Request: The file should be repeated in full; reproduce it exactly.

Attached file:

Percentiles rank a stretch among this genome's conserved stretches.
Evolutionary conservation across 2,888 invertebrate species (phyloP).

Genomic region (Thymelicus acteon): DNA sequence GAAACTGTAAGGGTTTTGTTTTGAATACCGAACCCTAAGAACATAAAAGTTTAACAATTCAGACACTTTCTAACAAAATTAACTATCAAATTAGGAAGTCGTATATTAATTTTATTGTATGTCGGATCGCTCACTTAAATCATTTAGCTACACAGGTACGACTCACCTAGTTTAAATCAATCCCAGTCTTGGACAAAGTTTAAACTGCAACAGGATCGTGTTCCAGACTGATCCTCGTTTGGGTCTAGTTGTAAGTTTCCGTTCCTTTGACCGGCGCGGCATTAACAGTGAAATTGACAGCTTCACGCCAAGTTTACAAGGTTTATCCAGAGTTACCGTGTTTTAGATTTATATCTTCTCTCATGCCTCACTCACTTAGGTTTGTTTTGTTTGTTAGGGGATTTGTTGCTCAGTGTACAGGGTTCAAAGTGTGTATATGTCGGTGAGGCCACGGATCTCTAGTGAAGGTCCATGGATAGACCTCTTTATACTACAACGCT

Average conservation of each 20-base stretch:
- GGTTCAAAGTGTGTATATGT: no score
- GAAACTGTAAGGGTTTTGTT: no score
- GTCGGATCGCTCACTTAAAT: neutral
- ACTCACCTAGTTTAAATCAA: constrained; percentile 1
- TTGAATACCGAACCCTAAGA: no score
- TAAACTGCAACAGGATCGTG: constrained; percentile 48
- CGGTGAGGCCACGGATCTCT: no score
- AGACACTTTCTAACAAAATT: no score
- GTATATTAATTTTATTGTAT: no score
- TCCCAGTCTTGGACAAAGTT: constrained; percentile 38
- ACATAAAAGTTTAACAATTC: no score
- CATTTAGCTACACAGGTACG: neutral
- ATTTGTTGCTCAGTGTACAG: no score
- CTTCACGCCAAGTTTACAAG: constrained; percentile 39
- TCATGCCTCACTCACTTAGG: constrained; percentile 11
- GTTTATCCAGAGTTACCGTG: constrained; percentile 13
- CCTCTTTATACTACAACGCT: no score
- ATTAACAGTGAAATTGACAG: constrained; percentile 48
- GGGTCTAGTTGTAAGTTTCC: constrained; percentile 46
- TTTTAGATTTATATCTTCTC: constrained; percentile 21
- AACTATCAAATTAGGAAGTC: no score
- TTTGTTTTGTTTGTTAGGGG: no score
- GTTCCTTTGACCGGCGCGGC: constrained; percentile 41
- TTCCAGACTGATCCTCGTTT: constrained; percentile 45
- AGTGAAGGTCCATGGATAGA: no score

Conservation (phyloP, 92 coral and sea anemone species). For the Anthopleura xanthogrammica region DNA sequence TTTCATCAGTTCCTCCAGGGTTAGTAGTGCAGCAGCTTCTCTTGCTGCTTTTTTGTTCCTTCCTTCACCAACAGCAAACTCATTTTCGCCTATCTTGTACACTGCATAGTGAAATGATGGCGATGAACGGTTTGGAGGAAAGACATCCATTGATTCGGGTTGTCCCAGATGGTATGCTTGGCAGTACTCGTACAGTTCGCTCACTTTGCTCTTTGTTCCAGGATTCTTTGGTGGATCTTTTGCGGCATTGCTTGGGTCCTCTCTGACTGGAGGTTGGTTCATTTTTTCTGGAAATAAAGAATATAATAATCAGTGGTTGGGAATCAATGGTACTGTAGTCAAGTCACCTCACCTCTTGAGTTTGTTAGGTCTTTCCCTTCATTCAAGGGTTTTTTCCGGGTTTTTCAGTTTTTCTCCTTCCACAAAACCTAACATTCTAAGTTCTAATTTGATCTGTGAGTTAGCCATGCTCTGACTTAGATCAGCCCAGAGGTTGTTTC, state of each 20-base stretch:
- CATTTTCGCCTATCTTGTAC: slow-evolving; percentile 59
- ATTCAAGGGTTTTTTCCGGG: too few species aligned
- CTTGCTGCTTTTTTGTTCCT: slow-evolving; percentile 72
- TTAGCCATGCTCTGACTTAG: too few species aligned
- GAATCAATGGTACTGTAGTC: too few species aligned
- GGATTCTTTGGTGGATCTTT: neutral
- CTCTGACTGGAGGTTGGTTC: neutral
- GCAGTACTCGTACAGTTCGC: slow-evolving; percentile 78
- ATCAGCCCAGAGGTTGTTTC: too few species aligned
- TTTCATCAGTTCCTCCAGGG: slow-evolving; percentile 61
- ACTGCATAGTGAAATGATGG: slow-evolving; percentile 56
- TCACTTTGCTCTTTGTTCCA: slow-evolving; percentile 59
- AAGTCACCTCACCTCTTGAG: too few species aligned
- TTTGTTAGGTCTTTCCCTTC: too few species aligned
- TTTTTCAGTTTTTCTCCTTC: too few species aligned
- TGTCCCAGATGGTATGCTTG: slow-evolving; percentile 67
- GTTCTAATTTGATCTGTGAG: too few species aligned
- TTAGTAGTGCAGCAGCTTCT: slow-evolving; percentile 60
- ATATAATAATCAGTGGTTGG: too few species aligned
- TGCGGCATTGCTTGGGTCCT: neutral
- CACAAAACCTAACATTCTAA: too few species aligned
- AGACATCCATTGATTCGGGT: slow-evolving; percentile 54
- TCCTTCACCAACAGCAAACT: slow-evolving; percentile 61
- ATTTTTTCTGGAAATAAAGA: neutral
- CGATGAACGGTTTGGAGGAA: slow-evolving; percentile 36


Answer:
Percentiles rank a stretch among this genome's conserved stretches.
Evolutionary conservation across 2,888 invertebrate species (phyloP).

Genomic region (Thymelicus acteon): DNA sequence GAAACTGTAAGGGTTTTGTTTTGAATACCGAACCCTAAGAACATAAAAGTTTAACAATTCAGACACTTTCTAACAAAATTAACTATCAAATTAGGAAGTCGTATATTAATTTTATTGTATGTCGGATCGCTCACTTAAATCATTTAGCTACACAGGTACGACTCACCTAGTTTAAATCAATCCCAGTCTTGGACAAAGTTTAAACTGCAACAGGATCGTGTTCCAGACTGATCCTCGTTTGGGTCTAGTTGTAAGTTTCCGTTCCTTTGACCGGCGCGGCATTAACAGTGAAATTGACAGCTTCACGCCAAGTTTACAAGGTTTATCCAGAGTTACCGTGTTTTAGATTTATATCTTCTCTCATGCCTCACTCACTTAGGTTTGTTTTGTTTGTTAGGGGATTTGTTGCTCAGTGTACAGGGTTCAAAGTGTGTATATGTCGGTGAGGCCACGGATCTCTAGTGAAGGTCCATGGATAGACCTCTTTATACTACAACGCT

Average conservation of each 20-base stretch:
- GGTTCAAAGTGTGTATATGT: no score
- GAAACTGTAAGGGTTTTGTT: no score
- GTCGGATCGCTCACTTAAAT: neutral
- ACTCACCTAGTTTAAATCAA: constrained; percentile 1
- TTGAATACCGAACCCTAAGA: no score
- TAAACTGCAACAGGATCGTG: constrained; percentile 48
- CGGTGAGGCCACGGATCTCT: no score
- AGACACTTTCTAACAAAATT: no score
- GTATATTAATTTTATTGTAT: no score
- TCCCAGTCTTGGACAAAGTT: constrained; percentile 38
- ACATAAAAGTTTAACAATTC: no score
- CATTTAGCTACACAGGTACG: neutral
- ATTTGTTGCTCAGTGTACAG: no score
- CTTCACGCCAAGTTTACAAG: constrained; percentile 39
- TCATGCCTCACTCACTTAGG: constrained; percentile 11
- GTTTATCCAGAGTTACCGTG: constrained; percentile 13
- CCTCTTTATACTACAACGCT: no score
- ATTAACAGTGAAATTGACAG: constrained; percentile 48
- GGGTCTAGTTGTAAGTTTCC: constrained; percentile 46
- TTTTAGATTTATATCTTCTC: constrained; percentile 21
- AACTATCAAATTAGGAAGTC: no score
- TTTGTTTTGTTTGTTAGGGG: no score
- GTTCCTTTGACCGGCGCGGC: constrained; percentile 41
- TTCCAGACTGATCCTCGTTT: constrained; percentile 45
- AGTGAAGGTCCATGGATAGA: no score

Conservation (phyloP, 92 coral and sea anemone species). For the Anthopleura xanthogrammica region DNA sequence TTTCATCAGTTCCTCCAGGGTTAGTAGTGCAGCAGCTTCTCTTGCTGCTTTTTTGTTCCTTCCTTCACCAACAGCAAACTCATTTTCGCCTATCTTGTACACTGCATAGTGAAATGATGGCGATGAACGGTTTGGAGGAAAGACATCCATTGATTCGGGTTGTCCCAGATGGTATGCTTGGCAGTACTCGTACAGTTCGCTCACTTTGCTCTTTGTTCCAGGATTCTTTGGTGGATCTTTTGCGGCATTGCTTGGGTCCTCTCTGACTGGAGGTTGGTTCATTTTTTCTGGAAATAAAGAATATAATAATCAGTGGTTGGGAATCAATGGTACTGTAGTCAAGTCACCTCACCTCTTGAGTTTGTTAGGTCTTTCCCTTCATTCAAGGGTTTTTTCCGGGTTTTTCAGTTTTTCTCCTTCCACAAAACCTAACATTCTAAGTTCTAATTTGATCTGTGAGTTAGCCATGCTCTGACTTAGATCAGCCCAGAGGTTGTTTC, state of each 20-base stretch:
- CATTTTCGCCTATCTTGTAC: slow-evolving; percentile 59
- ATTCAAGGGTTTTTTCCGGG: too few species aligned
- CTTGCTGCTTTTTTGTTCCT: slow-evolving; percentile 72
- TTAGCCATGCTCTGACTTAG: too few species aligned
- GAATCAATGGTACTGTAGTC: too few species aligned
- GGATTCTTTGGTGGATCTTT: neutral
- CTCTGACTGGAGGTTGGTTC: neutral
- GCAGTACTCGTACAGTTCGC: slow-evolving; percentile 78
- ATCAGCCCAGAGGTTGTTTC: too few species aligned
- TTTCATCAGTTCCTCCAGGG: slow-evolving; percentile 61
- ACTGCATAGTGAAATGATGG: slow-evolving; percentile 56
- TCACTTTGCTCTTTGTTCCA: slow-evolving; percentile 59
- AAGTCACCTCACCTCTTGAG: too few species aligned
- TTTGTTAGGTCTTTCCCTTC: too few species aligned
- TTTTTCAGTTTTTCTCCTTC: too few species aligned
- TGTCCCAGATGGTATGCTTG: slow-evolving; percentile 67
- GTTCTAATTTGATCTGTGAG: too few species aligned
- TTAGTAGTGCAGCAGCTTCT: slow-evolving; percentile 60
- ATATAATAATCAGTGGTTGG: too few species aligned
- TGCGGCATTGCTTGGGTCCT: neutral
- CACAAAACCTAACATTCTAA: too few species aligned
- AGACATCCATTGATTCGGGT: slow-evolving; percentile 54
- TCCTTCACCAACAGCAAACT: slow-evolving; percentile 61
- ATTTTTTCTGGAAATAAAGA: neutral
- CGATGAACGGTTTGGAGGAA: slow-evolving; percentile 36